Your readers, as well as Mike Newell, uncertain of the feasibility of allowing women officials into the men’s game, may be interested in the Swiss league, where Nicole Petignant has been refereeing at the highest level for approximately ten years. I am always pleased if I learn Nicole is due to referee a game involving my team, FC Lucerne. She has an almost Corinthian dislike of players’ attempts to deceive her (in her first Nati A game, she had the guts to send a player off for persistent diving). She certainly makes no more mistakes than her male colleagues and, when she does make an error, often has the good grace to apologise to the players concerned. Perhaps the main point in her favour is that she does not indulge in the alpha-male posturing often seen from other referees. (Many of whom, I am convinced, try to “stamp their authority on the game” by deliberately making a series of blatantly incorrect and illogical decisions in the first ten minutes, to underline the fact that they are in charge and there’s not a damn thing the players can do about it.) In her prime, Petignant had no problems keeping up with play. In the last couple of seasons, sadly, she has lost a bit of pace and now no longer seems to be given the highest-profile games. However, her current lack of speed did afford me one of the most amusing sights I have seen on a football pitch, when she attempted to get out of the way of a midfield pass hit (presumably accidentally) straight at her. Instead of leaping nimbly to one side she leaned backwards, then backwards some more, till she found herself in a position usually adopted only by limbo dancers. For a moment it seemed that she might be able to return to a vertical position with her dignity intact, but then the force of gravity took over and she ended up flat on her back. As far as I know, Petignant is well respected by all involved in the Swiss game. Actually, that should be nearly all involved in the Swiss game, as sadly some of the most vocal fans have still not accepted her. A chant regularly heard whenever she appears is “Nicole an der Herd”, which roughly translates as “Get back in the kitchen, Nicole”.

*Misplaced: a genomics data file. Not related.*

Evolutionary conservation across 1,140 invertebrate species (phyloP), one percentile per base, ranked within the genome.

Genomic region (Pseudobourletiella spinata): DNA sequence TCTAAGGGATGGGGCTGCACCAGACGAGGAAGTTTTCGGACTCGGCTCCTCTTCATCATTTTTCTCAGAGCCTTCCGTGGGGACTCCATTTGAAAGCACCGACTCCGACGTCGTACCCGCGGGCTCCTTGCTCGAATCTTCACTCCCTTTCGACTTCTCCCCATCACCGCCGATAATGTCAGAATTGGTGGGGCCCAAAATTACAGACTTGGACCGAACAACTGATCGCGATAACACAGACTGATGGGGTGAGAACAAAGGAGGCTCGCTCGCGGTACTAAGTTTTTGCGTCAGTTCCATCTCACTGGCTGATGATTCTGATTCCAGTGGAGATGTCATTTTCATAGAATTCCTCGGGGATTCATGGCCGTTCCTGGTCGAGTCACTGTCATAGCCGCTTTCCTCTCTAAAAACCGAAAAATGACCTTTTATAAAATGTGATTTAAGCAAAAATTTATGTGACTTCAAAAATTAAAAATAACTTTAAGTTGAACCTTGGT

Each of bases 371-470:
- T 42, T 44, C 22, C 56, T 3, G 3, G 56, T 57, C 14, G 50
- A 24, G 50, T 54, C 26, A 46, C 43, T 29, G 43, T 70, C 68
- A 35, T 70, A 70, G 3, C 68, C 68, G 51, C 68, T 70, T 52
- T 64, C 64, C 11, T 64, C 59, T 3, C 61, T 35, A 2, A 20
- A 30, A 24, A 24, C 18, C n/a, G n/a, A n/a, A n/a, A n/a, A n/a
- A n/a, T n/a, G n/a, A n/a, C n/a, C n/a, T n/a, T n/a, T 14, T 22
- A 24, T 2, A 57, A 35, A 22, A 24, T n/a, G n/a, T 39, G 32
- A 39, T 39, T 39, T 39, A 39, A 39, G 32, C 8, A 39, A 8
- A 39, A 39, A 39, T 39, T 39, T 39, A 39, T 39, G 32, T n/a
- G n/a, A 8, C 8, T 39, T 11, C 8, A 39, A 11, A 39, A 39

Brian Whitby, Switzerland
During a long car trip to a match, my companions and I were trying to recall the most bizarre penalties we’d ever seen conceded. But no one else could remember the one I thought of. It was film footage, in the days when brief filmed highlights were shown on the news and programmes like Sportsnight, of an FA Cup tie involving Scunthorpe and a non-League team in the 1980s. The Scunthorpe goalkeeper has the ball in his arms and is looking to take a goal-kick. An opponent stands in front of him, jigging about in the time-honoured fashion. The keeper feigns to throw the ball out, then, almost casually, knees his opponent hard in the groin. The player collapses, Scunthorpe concede the penalty that loses them the match. No one else can remember seeing this. Can it have been a dream?
Roy Cameron, via email
I have been watching and enjoying the new ITV drama series Strictly Confidential, all about the life and work of a Leeds-based sex therapist. I think it’s a very entertaining, intelligent and informative show. However, one thing has been disturbing me: the number of visual references to Leeds United in the show. Whenever the sex therapy clinic’s clients are seen sitting in the waiting room, the words “Leeds United” can clearly be seen above their heads in a wall-mounted montage of photographic images of Leeds. In the second episode, a startling scene in a swingers’ club was immediately preceded by a quick sequence of seemingly gratuitous exterior shots of Elland Road. The show’s writer Kay Mellor is known to be a football fan, so is she giving us a visual metaphor here? Something to do, perhaps, with an inability to score, a lack of penetration, trouble at home and difficulty staying up? I think we should be told.
Dave Jennings, Bradford
From WSC 24o February 2007. What was happening this month